The McCoy Siblings


For about four months now I have been trying to track down the McCoy siblings from Ireland. I hear that of the three -- Agnes, Alice and Bernard -- only the two girls have been located. However, nobody can give me any details and I'm hoping someone here might know about them.

Thanks

Cameron Bell
 
R

Ronan Martin McCoy

Guest
I was just wondering does anyone out there have any information on Bernard,Alice or Agnes McCoy (Lifeboat 16) or their family members? I am currently waiting on info to see if they are any relations of myself. If you are or you know the relations of these three passengers please answer this thread. Or if you have any info on the three I would be much obliged if you could please do so also.
Thanks a lot,
R,McCoy-Ireland
 
Hi Ronan,
The McCoys were among the most elusive of the Irish survivors to track down. After a couple of years of searching I found some of their great-nieces and nephews in Virginia and New Jersey and that kind of opened the door. Agnes was a spinster and a domestic to some fairly well-recognized names like Douglas Fairbanks and lived out her life in New York City. She (and her siblings) were born in County Longford, Ireland and Agnes first came to the United States in 1900 seeking work. On January 24, 1957 she was found dead in her New York apartment. There have been family stories on one side that she was murdered, however her death certificates states that she died of natural causes--heart disease. And her great-niece in Virginia says she remembers visiting her as a young girl and she was very ill in bed at the time and her grandfather (William McCoy) did not believe that there was foul play involved.

Alice was the wild one and the only one of the three to marry. She first married a Gardner and later a man named Ras Jacobsen and she had an only daughter, Colaine. Relatives remember that when they would see Alice and Colaine knocking on the door the family elders would begin to shout "Hide the China!" Alice and Colaine both had reputations for getting unruly and breaking things and causing great strife within the family whenever they showed up. Alice died during the Christmas holidays of 1959 and Colaine committed suicide.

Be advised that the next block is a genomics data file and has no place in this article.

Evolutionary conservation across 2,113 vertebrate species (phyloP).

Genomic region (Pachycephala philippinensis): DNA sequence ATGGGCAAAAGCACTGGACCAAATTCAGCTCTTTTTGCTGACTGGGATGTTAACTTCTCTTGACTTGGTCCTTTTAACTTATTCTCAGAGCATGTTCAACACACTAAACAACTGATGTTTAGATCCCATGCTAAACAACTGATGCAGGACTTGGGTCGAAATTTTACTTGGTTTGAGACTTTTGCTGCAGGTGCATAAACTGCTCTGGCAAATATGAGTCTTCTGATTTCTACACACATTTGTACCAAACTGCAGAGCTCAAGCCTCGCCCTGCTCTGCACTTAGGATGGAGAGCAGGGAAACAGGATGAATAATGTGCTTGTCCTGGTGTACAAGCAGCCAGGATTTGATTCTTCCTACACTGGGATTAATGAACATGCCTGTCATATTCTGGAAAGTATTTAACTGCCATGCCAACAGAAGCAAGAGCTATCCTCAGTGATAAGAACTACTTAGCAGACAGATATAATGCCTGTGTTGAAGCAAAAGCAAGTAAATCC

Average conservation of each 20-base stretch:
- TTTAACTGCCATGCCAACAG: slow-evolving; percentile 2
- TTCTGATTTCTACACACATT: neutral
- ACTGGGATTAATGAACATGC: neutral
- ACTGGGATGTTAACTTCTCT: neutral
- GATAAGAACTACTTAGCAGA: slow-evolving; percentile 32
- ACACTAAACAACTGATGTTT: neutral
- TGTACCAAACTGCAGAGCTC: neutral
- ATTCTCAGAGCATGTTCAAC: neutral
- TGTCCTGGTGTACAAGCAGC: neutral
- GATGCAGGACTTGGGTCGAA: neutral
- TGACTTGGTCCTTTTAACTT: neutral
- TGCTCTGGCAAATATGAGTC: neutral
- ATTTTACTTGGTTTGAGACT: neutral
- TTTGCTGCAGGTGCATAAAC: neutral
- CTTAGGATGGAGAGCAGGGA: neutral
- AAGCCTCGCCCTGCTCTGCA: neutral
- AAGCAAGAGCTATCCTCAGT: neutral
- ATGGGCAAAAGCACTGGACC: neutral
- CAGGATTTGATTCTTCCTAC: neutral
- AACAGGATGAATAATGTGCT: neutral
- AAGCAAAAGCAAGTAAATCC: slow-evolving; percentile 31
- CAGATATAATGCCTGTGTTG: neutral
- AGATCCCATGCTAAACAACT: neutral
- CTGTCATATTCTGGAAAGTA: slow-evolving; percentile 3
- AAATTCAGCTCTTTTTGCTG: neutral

Bernard never married and worked in odd jobs with relatives in New Jersey and in New York. Hampered by a serious stutter, he nevertheless managed to live a good and quiet life and died of cancer on July 19, 1945 and is buried in the National Cemetery on Long Island.

The McCoy siblings were children of John and Bridget (Cole) McCoy of Carrickatane, Granard, County Longford. They were from a large family but only descendants of their sister Mary McCoy Heckel, and their brother William McCoy, have been tracked down.

You might want to get a copy of Senan Molony's book "The Irish Aboard Titanic" for further information on them. It is still available from some of the on-line booksellers.

Hope this helps a little.

Phil
 
Dear Ronan,

Look no further than the ET Research article "The Titanic McCoys" by Robert Bracken right here on the ET, complete with many photographs of them.

Robert tracked down the elusive siblings and members of the McCoy family years ago and has included many other details about their lives in his report. The article was subsequently published in Voyage, the quarterly journal of the Titanic International Society, a few years back.

They were a fascinating family to study, and plans are in the works to place a marker on Alice's grave in upstate New York in the near future.

Just thought I'd save you a little time until you may get a copy of Mr. Molony's work - a good read indeed.

Sincerely,

Michael Findlay
 
R

Ronan Martin McCoy

Guest
Does anyone know how to contact the McCoy three's remaining relatives?
And can anyone suggest some great Titanic books?
Thanks a mil,
Ronan McCoy.
 
Ronan, for information and reviews on books check out Michael Tennaro's excellent website, especially the 'book of the year' section:

http://www.titanicbooksite.com/index.html

The two books I most often recommend for those starting a collection are first of all the one that started it all 'A Night to Remember' by Walter Lord, and then 'Titanic, an Illustrated History' by Don Lynch and Ken Marschall. For the Irish connection, Senan Molony's book has already been mentioned.
 

Arun Vajpey

Member
ET Research article "The Titanic McCoys" by Robert Bracken right here on the ET, complete with many photographs of them
I happened to be reading this article just now and came across an interesting bit of information. Agnes McCoy, the oldest of the 3 siblings, reportedly worked as a maid in many rich families in America. Among them was the Fairbanks family (yes, them) and she was apparently the "favourite maid" of Douglas Fairbanks Jr.
 
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